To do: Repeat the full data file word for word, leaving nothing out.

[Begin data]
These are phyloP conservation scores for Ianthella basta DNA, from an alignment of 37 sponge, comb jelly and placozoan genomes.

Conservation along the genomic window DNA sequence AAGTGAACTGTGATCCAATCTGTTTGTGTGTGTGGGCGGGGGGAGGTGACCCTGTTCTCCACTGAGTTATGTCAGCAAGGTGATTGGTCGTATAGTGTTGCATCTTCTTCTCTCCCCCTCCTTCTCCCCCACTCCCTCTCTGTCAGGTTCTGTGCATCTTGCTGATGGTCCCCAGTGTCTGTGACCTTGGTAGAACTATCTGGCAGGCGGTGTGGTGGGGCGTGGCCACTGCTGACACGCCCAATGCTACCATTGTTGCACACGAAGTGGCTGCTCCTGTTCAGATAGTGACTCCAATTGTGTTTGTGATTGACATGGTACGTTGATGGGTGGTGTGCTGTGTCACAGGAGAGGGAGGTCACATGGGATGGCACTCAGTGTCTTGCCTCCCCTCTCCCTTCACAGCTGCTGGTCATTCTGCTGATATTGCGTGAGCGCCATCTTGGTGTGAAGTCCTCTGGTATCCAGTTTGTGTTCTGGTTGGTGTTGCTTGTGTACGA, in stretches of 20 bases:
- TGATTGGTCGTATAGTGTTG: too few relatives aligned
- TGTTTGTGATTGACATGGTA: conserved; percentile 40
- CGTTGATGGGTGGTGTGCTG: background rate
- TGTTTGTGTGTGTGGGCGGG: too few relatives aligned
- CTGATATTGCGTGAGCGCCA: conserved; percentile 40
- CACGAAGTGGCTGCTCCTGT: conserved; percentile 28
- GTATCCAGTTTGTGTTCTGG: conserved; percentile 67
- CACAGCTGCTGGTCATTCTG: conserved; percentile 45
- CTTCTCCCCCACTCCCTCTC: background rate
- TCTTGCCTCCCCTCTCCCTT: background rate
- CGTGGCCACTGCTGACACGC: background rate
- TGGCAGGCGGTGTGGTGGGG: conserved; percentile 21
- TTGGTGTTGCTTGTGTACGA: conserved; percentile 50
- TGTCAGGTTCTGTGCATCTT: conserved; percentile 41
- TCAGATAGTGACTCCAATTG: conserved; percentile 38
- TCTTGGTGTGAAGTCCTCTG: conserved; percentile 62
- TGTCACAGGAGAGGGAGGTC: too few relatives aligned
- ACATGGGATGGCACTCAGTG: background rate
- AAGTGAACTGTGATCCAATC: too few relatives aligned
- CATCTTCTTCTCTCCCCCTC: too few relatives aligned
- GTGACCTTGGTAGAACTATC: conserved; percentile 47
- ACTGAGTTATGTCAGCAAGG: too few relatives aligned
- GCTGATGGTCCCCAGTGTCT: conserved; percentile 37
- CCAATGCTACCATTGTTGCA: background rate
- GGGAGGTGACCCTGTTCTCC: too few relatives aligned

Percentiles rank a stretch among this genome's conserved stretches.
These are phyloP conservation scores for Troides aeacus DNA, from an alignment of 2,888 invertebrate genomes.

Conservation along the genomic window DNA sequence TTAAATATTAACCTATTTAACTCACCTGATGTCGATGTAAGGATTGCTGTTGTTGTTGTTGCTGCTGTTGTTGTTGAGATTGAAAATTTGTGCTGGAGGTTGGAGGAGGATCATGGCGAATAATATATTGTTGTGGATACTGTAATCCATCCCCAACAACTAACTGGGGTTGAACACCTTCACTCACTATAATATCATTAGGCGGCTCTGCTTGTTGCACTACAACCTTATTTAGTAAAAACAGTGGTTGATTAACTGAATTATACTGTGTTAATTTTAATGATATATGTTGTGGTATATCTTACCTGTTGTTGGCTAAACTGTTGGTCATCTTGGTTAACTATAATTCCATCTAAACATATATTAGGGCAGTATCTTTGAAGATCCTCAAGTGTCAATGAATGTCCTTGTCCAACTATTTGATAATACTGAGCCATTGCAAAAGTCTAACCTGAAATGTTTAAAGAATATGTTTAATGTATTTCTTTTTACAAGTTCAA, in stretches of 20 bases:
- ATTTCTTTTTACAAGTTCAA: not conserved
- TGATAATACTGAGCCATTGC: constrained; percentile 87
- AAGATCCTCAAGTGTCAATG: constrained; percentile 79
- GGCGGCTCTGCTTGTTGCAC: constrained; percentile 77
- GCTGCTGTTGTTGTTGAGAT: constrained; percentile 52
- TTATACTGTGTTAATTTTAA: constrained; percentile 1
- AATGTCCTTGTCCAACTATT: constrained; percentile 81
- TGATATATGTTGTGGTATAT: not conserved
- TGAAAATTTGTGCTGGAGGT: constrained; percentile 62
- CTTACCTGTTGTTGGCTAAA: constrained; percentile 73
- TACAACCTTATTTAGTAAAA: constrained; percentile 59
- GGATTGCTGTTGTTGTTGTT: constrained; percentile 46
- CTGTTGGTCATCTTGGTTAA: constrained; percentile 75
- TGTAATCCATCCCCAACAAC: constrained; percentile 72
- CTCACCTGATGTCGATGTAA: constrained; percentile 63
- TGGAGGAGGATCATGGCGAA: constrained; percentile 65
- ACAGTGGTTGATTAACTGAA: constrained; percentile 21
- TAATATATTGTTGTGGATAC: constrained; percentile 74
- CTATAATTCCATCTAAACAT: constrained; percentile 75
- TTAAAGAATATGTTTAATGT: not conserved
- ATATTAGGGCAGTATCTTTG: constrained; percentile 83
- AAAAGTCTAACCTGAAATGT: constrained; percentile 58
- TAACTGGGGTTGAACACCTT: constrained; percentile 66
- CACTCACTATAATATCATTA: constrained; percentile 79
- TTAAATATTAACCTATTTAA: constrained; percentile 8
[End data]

These are phyloP conservation scores for Ianthella basta DNA, from an alignment of 37 sponge, comb jelly and placozoan genomes.

Conservation along the genomic window DNA sequence AAGTGAACTGTGATCCAATCTGTTTGTGTGTGTGGGCGGGGGGAGGTGACCCTGTTCTCCACTGAGTTATGTCAGCAAGGTGATTGGTCGTATAGTGTTGCATCTTCTTCTCTCCCCCTCCTTCTCCCCCACTCCCTCTCTGTCAGGTTCTGTGCATCTTGCTGATGGTCCCCAGTGTCTGTGACCTTGGTAGAACTATCTGGCAGGCGGTGTGGTGGGGCGTGGCCACTGCTGACACGCCCAATGCTACCATTGTTGCACACGAAGTGGCTGCTCCTGTTCAGATAGTGACTCCAATTGTGTTTGTGATTGACATGGTACGTTGATGGGTGGTGTGCTGTGTCACAGGAGAGGGAGGTCACATGGGATGGCACTCAGTGTCTTGCCTCCCCTCTCCCTTCACAGCTGCTGGTCATTCTGCTGATATTGCGTGAGCGCCATCTTGGTGTGAAGTCCTCTGGTATCCAGTTTGTGTTCTGGTTGGTGTTGCTTGTGTACGA, in stretches of 20 bases:
- TGATTGGTCGTATAGTGTTG: too few relatives aligned
- TGTTTGTGATTGACATGGTA: conserved; percentile 40
- CGTTGATGGGTGGTGTGCTG: background rate
- TGTTTGTGTGTGTGGGCGGG: too few relatives aligned
- CTGATATTGCGTGAGCGCCA: conserved; percentile 40
- CACGAAGTGGCTGCTCCTGT: conserved; percentile 28
- GTATCCAGTTTGTGTTCTGG: conserved; percentile 67
- CACAGCTGCTGGTCATTCTG: conserved; percentile 45
- CTTCTCCCCCACTCCCTCTC: background rate
- TCTTGCCTCCCCTCTCCCTT: background rate
- CGTGGCCACTGCTGACACGC: background rate
- TGGCAGGCGGTGTGGTGGGG: conserved; percentile 21
- TTGGTGTTGCTTGTGTACGA: conserved; percentile 50
- TGTCAGGTTCTGTGCATCTT: conserved; percentile 41
- TCAGATAGTGACTCCAATTG: conserved; percentile 38
- TCTTGGTGTGAAGTCCTCTG: conserved; percentile 62
- TGTCACAGGAGAGGGAGGTC: too few relatives aligned
- ACATGGGATGGCACTCAGTG: background rate
- AAGTGAACTGTGATCCAATC: too few relatives aligned
- CATCTTCTTCTCTCCCCCTC: too few relatives aligned
- GTGACCTTGGTAGAACTATC: conserved; percentile 47
- ACTGAGTTATGTCAGCAAGG: too few relatives aligned
- GCTGATGGTCCCCAGTGTCT: conserved; percentile 37
- CCAATGCTACCATTGTTGCA: background rate
- GGGAGGTGACCCTGTTCTCC: too few relatives aligned

Percentiles rank a stretch among this genome's conserved stretches.
These are phyloP conservation scores for Troides aeacus DNA, from an alignment of 2,888 invertebrate genomes.

Conservation along the genomic window DNA sequence TTAAATATTAACCTATTTAACTCACCTGATGTCGATGTAAGGATTGCTGTTGTTGTTGTTGCTGCTGTTGTTGTTGAGATTGAAAATTTGTGCTGGAGGTTGGAGGAGGATCATGGCGAATAATATATTGTTGTGGATACTGTAATCCATCCCCAACAACTAACTGGGGTTGAACACCTTCACTCACTATAATATCATTAGGCGGCTCTGCTTGTTGCACTACAACCTTATTTAGTAAAAACAGTGGTTGATTAACTGAATTATACTGTGTTAATTTTAATGATATATGTTGTGGTATATCTTACCTGTTGTTGGCTAAACTGTTGGTCATCTTGGTTAACTATAATTCCATCTAAACATATATTAGGGCAGTATCTTTGAAGATCCTCAAGTGTCAATGAATGTCCTTGTCCAACTATTTGATAATACTGAGCCATTGCAAAAGTCTAACCTGAAATGTTTAAAGAATATGTTTAATGTATTTCTTTTTACAAGTTCAA, in stretches of 20 bases:
- ATTTCTTTTTACAAGTTCAA: not conserved
- TGATAATACTGAGCCATTGC: constrained; percentile 87
- AAGATCCTCAAGTGTCAATG: constrained; percentile 79
- GGCGGCTCTGCTTGTTGCAC: constrained; percentile 77
- GCTGCTGTTGTTGTTGAGAT: constrained; percentile 52
- TTATACTGTGTTAATTTTAA: constrained; percentile 1
- AATGTCCTTGTCCAACTATT: constrained; percentile 81
- TGATATATGTTGTGGTATAT: not conserved
- TGAAAATTTGTGCTGGAGGT: constrained; percentile 62
- CTTACCTGTTGTTGGCTAAA: constrained; percentile 73
- TACAACCTTATTTAGTAAAA: constrained; percentile 59
- GGATTGCTGTTGTTGTTGTT: constrained; percentile 46
- CTGTTGGTCATCTTGGTTAA: constrained; percentile 75
- TGTAATCCATCCCCAACAAC: constrained; percentile 72
- CTCACCTGATGTCGATGTAA: constrained; percentile 63
- TGGAGGAGGATCATGGCGAA: constrained; percentile 65
- ACAGTGGTTGATTAACTGAA: constrained; percentile 21
- TAATATATTGTTGTGGATAC: constrained; percentile 74
- CTATAATTCCATCTAAACAT: constrained; percentile 75
- TTAAAGAATATGTTTAATGT: not conserved
- ATATTAGGGCAGTATCTTTG: constrained; percentile 83
- AAAAGTCTAACCTGAAATGT: constrained; percentile 58
- TAACTGGGGTTGAACACCTT: constrained; percentile 66
- CACTCACTATAATATCATTA: constrained; percentile 79
- TTAAATATTAACCTATTTAA: constrained; percentile 8